Home > Gender moderates the relationship between childhood abuse and internalizing and substance use disorders later in life: a cross-sectional analysis.

Meng, Xiangfei and D'Arcy, Carl [Biomed Central] . (2016) Gender moderates the relationship between childhood abuse and internalizing and substance use disorders later in life: a cross-sectional analysis. BioMed Central. BMC Psychiatry, 16 (1)

URL: https://www.ncbi.nlm.nih.gov/pmc/articles/PMC51112...

BACKGROUND: Although some studies examined the moderating role of gender in the relationship between childhood maltreatment and mental disorders later in life, a number of them examined the effects of only one or two types of maltreatment on an individual mental disorder, for instance, depression, substance use. It is of considerable clinical and theoretical importance to have in-depth understanding what roles of different types of childhood abuse play out in a wide range of mental disorders among women and men using well accepted instruments measuring abuse and mental disorders. The present study aimed to examine this issue using a large nationally representative population sample to explore the gender effect of different types of childhood abuse in mental disorders, and assess the moderating role of gender in the abuse-mental disorder relationship.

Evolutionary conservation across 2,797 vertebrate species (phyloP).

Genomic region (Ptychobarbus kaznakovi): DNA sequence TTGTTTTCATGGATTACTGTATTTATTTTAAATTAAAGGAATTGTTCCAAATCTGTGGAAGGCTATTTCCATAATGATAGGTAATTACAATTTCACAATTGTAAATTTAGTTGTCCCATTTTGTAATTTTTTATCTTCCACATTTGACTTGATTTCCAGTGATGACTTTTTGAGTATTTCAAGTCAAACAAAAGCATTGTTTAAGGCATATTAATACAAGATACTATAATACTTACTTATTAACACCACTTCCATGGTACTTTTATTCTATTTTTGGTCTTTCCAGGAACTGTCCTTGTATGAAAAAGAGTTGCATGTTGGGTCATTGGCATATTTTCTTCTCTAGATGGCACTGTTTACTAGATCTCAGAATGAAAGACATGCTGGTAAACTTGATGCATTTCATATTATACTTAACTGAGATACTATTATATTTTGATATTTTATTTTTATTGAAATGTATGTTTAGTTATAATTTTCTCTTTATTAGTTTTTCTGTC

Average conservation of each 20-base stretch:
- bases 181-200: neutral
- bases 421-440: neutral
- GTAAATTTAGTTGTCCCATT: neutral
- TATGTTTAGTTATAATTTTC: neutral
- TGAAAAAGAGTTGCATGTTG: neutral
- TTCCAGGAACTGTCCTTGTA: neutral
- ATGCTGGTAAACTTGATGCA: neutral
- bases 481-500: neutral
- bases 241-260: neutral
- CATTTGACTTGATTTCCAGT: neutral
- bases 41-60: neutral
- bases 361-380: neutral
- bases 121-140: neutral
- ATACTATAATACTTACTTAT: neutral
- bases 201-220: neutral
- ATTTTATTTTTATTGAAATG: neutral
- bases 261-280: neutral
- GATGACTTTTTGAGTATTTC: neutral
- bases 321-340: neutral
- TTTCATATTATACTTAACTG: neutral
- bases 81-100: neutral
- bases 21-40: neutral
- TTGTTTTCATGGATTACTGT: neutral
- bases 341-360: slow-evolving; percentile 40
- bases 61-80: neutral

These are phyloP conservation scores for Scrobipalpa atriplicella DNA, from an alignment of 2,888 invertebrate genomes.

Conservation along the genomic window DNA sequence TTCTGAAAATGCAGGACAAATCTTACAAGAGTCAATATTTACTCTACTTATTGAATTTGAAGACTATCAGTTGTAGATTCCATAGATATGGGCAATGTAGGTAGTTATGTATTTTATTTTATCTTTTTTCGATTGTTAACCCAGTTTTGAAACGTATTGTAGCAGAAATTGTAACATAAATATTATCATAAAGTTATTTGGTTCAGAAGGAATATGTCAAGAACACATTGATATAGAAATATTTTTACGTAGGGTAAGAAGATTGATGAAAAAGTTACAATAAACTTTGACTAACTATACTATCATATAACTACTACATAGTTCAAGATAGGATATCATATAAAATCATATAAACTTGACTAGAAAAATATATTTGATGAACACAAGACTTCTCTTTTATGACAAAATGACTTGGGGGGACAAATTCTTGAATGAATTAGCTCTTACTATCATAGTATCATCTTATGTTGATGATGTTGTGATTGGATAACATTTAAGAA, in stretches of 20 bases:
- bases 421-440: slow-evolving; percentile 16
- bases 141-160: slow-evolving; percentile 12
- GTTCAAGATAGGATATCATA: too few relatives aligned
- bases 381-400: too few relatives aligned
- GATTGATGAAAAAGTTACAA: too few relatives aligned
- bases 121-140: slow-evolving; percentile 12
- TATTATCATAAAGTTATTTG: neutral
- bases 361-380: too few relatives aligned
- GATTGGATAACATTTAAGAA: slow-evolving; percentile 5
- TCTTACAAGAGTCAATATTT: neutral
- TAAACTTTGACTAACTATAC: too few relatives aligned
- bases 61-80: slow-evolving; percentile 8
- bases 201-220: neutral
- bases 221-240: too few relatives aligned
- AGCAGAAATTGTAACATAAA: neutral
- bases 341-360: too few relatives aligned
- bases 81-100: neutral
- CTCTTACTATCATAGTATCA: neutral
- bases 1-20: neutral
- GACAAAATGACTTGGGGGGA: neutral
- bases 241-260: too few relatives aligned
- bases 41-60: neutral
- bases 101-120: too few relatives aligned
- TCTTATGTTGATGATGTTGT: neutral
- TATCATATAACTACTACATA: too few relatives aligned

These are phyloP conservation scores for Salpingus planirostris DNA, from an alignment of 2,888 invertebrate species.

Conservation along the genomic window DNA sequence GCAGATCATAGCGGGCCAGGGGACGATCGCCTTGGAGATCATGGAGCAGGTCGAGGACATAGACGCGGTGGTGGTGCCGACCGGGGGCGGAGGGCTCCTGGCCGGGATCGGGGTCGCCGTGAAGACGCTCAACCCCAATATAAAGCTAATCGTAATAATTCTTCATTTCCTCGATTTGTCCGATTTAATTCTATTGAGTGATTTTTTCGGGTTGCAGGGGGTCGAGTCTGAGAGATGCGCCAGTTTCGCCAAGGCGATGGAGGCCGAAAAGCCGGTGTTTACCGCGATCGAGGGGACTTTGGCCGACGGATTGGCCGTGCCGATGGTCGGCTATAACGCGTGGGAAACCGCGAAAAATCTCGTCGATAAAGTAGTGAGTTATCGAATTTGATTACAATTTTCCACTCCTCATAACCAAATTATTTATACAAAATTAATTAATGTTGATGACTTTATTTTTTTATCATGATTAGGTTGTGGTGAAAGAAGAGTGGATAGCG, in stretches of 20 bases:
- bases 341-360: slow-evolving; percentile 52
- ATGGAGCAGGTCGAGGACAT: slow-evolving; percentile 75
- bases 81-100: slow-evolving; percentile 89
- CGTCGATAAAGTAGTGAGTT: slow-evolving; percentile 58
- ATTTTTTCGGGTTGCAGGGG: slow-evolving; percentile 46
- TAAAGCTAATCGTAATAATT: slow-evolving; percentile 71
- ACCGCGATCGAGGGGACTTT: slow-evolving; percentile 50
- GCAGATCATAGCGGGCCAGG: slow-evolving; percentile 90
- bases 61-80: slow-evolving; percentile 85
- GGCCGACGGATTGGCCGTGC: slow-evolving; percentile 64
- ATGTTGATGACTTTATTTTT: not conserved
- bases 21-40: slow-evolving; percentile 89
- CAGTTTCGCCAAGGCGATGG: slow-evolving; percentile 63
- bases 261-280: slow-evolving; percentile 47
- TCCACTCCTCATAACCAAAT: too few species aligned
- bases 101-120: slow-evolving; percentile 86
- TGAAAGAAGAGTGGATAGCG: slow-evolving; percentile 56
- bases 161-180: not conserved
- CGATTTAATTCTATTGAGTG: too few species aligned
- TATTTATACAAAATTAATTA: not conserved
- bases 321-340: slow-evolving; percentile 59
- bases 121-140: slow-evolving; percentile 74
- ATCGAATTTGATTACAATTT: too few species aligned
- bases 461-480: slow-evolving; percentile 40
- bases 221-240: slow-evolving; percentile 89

METHODS: Using data from the Canadian Community Health Survey 2012: Mental Health we sought to answer this question. Respondents with information on childhood maltreatment prior to age 16 were selected (N = 23, 395).

RESULTS: We found: i) strong associations between childhood abuse frequency and gender; ii) significant differences between men and women in terms of mental disorders; iii) strong associations between childhood abuse and mental disorders; and, iv) gender moderated the role of childhood abuse history on adulthood mental disorders. Females with a history of sexual abuse and/or exposure to interpersonal violence were at a greater risk of alcohol abuse or dependence later in life.

CONCLUSIONS: Intervention should occur as early as possible, and should help female victims of childhood sexual abuse and/or exposure to interpersonal violence, and their families to build more constructive ways to effectively reduce the negative affects of these experiences. Recognition of the moderating role of gender on the relationship between childhood abuse history and mental disorders later in life may aid clinicians and researchers in providing optimal health services.


Item Type:Evidence resource
Drug Type:Alcohol, Alcohol or other drugs in general
Intervention Type:AOD disorder harm reduction, Crime prevention
Source:Biomed Central
Date:15 November 2016
Page Range:p. 401
Publisher:BioMed Central
Volume:16
Number:1
EndNote:View
Subjects:J Health care, prevention and rehabilitation > Risk and protective factors > Risk factors
MM-MO Crime and law > Crime and violence > Substance related violence
MM-MO Crime and law > Crime and violence > Crime against persons (assault / abuse / intimidation)
T Demographic characteristics > Child
T Demographic characteristics > Adolescent / youth (teenager / young person)
T Demographic characteristics > Gender differences
T Demographic characteristics > Child of substance user

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